Customers ask – Experts answer: Exit pupil diameter and light transmittance

Customer question: I'm on the lookout for a new pair of binoculars, which should be as bright and true-to-life as possible. What values do I need to consider?

ZEISS answers: Imagine you're planning to build a house. To make sure the rooms are bright, the windows should be as large as possible - right? That brings us to the first factor, the so-called "exit pupil diameter". This is calculated by the formula "lens diameter divided by magnification" and basically specifies the diameter of the light beam exiting the eyepiece. By way of example, at 10 x 32 it's 3.2 mm, and at 8 x 56 it's 7.0 mm. You can compare this geometric value to the size of a window in a house.

The window might be huge - but how clear and clean it is is described in binoculars by the transmission value, meaning the percentage of light that actually passes through it. Premium binoculars have values around 90%. The VICTORY HT binoculars (HT stands for High Transmission) set new standards with their new SCHOTT glass, T* coating and the bright Abbe-König prism system. They let up to 95% of the light pass, corresponding to clear, clean windows.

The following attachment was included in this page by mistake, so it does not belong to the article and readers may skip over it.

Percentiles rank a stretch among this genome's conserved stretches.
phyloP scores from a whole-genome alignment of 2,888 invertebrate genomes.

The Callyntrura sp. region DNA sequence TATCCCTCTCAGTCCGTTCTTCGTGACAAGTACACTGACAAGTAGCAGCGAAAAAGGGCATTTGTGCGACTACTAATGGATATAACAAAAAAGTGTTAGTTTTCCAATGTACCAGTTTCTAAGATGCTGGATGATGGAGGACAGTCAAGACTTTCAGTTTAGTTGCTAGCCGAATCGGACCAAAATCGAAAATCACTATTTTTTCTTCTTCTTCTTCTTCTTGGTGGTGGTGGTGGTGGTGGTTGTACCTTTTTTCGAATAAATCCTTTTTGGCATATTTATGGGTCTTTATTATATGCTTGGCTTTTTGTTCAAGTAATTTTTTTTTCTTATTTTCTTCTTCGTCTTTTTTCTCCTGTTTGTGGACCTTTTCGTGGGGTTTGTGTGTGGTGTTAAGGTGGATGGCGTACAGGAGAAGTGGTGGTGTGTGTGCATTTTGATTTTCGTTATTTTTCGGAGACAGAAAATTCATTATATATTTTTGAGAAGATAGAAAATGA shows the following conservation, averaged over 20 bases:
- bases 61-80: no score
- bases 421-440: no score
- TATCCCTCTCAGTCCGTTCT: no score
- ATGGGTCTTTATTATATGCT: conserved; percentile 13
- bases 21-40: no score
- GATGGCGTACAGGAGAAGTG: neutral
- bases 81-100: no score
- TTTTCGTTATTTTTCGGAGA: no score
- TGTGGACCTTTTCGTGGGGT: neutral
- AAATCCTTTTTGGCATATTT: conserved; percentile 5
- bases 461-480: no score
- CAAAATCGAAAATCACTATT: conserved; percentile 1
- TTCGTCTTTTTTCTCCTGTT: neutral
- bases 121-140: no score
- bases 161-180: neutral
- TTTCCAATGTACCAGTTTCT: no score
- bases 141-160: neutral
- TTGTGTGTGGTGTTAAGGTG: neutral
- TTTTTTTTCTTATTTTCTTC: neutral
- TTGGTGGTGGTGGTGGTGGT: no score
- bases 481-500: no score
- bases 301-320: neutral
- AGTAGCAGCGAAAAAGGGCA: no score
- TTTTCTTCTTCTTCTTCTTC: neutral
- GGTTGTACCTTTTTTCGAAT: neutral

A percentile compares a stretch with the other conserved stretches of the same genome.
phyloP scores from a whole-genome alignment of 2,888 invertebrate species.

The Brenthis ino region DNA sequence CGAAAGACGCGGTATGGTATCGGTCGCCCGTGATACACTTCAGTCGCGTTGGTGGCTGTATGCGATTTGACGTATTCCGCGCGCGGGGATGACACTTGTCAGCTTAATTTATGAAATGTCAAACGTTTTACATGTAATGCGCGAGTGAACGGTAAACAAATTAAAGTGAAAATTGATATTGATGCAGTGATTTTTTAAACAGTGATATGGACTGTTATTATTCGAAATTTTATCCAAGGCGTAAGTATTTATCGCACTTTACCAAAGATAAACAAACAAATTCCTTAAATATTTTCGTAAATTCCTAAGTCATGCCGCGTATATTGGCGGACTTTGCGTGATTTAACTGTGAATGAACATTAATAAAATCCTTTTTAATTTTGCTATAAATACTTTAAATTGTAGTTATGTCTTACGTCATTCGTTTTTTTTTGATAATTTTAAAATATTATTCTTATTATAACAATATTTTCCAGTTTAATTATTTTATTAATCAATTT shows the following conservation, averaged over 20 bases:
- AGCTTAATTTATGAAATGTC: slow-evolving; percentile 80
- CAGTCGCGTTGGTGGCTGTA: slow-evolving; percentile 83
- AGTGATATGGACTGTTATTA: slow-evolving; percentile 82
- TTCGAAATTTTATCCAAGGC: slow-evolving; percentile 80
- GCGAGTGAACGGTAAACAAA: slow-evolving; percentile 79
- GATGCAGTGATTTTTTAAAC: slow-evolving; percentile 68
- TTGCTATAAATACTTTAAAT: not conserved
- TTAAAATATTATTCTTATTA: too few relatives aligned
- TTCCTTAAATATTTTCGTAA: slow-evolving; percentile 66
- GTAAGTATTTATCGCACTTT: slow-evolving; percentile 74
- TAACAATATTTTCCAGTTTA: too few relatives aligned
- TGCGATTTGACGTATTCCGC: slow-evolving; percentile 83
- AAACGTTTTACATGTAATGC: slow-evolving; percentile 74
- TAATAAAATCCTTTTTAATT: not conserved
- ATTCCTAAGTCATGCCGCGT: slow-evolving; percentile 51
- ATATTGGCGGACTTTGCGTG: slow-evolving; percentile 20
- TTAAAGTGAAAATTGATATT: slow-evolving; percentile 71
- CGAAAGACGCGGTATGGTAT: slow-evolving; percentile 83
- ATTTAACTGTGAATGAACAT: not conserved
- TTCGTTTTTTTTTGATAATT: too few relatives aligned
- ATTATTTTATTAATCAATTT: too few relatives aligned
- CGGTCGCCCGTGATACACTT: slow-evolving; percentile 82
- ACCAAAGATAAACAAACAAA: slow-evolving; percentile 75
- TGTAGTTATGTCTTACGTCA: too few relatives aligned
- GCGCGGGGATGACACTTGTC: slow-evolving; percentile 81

How do these factors interplay? A large exit pupil diameter only makes sense if the eye pupil is also wide open, so all the light can reach the retina. Which is mostly at twilight. In contrast, the advantage of high transmission is always plain to see. Of course the gain can be felt the most at twilight, when it's all about achieving maximum light efficiency. Yet also during daytime, when the pupils are only opened about 2 to 3 mm wide, there is more light available, ensuring that even in the shade all details can be seen clearly and in full brilliance.